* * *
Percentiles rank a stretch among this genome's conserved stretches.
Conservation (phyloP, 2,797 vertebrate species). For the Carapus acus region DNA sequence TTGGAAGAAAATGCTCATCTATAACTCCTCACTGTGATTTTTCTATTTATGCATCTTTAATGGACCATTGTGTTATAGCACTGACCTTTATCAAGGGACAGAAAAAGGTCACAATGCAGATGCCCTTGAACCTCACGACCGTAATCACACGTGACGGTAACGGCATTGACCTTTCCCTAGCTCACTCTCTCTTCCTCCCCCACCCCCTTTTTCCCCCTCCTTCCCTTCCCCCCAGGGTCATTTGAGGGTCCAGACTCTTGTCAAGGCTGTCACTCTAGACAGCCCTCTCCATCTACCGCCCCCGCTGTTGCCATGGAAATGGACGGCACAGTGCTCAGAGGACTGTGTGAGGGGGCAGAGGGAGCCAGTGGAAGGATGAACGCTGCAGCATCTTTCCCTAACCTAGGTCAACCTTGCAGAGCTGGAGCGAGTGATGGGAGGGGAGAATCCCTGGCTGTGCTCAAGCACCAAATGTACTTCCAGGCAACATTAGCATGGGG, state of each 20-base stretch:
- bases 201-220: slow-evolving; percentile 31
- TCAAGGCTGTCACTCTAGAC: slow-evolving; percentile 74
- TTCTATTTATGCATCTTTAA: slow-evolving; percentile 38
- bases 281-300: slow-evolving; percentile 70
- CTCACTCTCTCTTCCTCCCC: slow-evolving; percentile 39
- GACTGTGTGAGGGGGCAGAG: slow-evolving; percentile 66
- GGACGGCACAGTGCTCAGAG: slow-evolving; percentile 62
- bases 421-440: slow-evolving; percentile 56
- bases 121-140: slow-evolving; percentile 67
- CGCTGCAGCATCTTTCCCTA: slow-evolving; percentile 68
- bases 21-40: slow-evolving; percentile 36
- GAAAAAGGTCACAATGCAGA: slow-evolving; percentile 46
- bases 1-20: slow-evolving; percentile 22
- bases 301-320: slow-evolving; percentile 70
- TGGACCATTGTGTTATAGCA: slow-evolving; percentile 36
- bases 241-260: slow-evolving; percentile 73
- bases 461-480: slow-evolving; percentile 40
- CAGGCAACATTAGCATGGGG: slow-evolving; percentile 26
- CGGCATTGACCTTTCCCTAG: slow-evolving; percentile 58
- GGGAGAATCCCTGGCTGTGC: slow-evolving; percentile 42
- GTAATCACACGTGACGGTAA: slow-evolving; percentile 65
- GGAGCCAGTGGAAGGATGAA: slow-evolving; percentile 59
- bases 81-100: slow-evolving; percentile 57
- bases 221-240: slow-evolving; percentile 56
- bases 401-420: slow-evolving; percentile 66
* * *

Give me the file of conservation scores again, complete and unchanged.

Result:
Percentiles rank a stretch among this genome's conserved stretches.
Conservation (phyloP, 2,797 vertebrate species). For the Carapus acus region DNA sequence TTGGAAGAAAATGCTCATCTATAACTCCTCACTGTGATTTTTCTATTTATGCATCTTTAATGGACCATTGTGTTATAGCACTGACCTTTATCAAGGGACAGAAAAAGGTCACAATGCAGATGCCCTTGAACCTCACGACCGTAATCACACGTGACGGTAACGGCATTGACCTTTCCCTAGCTCACTCTCTCTTCCTCCCCCACCCCCTTTTTCCCCCTCCTTCCCTTCCCCCCAGGGTCATTTGAGGGTCCAGACTCTTGTCAAGGCTGTCACTCTAGACAGCCCTCTCCATCTACCGCCCCCGCTGTTGCCATGGAAATGGACGGCACAGTGCTCAGAGGACTGTGTGAGGGGGCAGAGGGAGCCAGTGGAAGGATGAACGCTGCAGCATCTTTCCCTAACCTAGGTCAACCTTGCAGAGCTGGAGCGAGTGATGGGAGGGGAGAATCCCTGGCTGTGCTCAAGCACCAAATGTACTTCCAGGCAACATTAGCATGGGG, state of each 20-base stretch:
- bases 201-220: slow-evolving; percentile 31
- TCAAGGCTGTCACTCTAGAC: slow-evolving; percentile 74
- TTCTATTTATGCATCTTTAA: slow-evolving; percentile 38
- bases 281-300: slow-evolving; percentile 70
- CTCACTCTCTCTTCCTCCCC: slow-evolving; percentile 39
- GACTGTGTGAGGGGGCAGAG: slow-evolving; percentile 66
- GGACGGCACAGTGCTCAGAG: slow-evolving; percentile 62
- bases 421-440: slow-evolving; percentile 56
- bases 121-140: slow-evolving; percentile 67
- CGCTGCAGCATCTTTCCCTA: slow-evolving; percentile 68
- bases 21-40: slow-evolving; percentile 36
- GAAAAAGGTCACAATGCAGA: slow-evolving; percentile 46
- bases 1-20: slow-evolving; percentile 22
- bases 301-320: slow-evolving; percentile 70
- TGGACCATTGTGTTATAGCA: slow-evolving; percentile 36
- bases 241-260: slow-evolving; percentile 73
- bases 461-480: slow-evolving; percentile 40
- CAGGCAACATTAGCATGGGG: slow-evolving; percentile 26
- CGGCATTGACCTTTCCCTAG: slow-evolving; percentile 58
- GGGAGAATCCCTGGCTGTGC: slow-evolving; percentile 42
- GTAATCACACGTGACGGTAA: slow-evolving; percentile 65
- GGAGCCAGTGGAAGGATGAA: slow-evolving; percentile 59
- bases 81-100: slow-evolving; percentile 57
- bases 221-240: slow-evolving; percentile 56
- bases 401-420: slow-evolving; percentile 66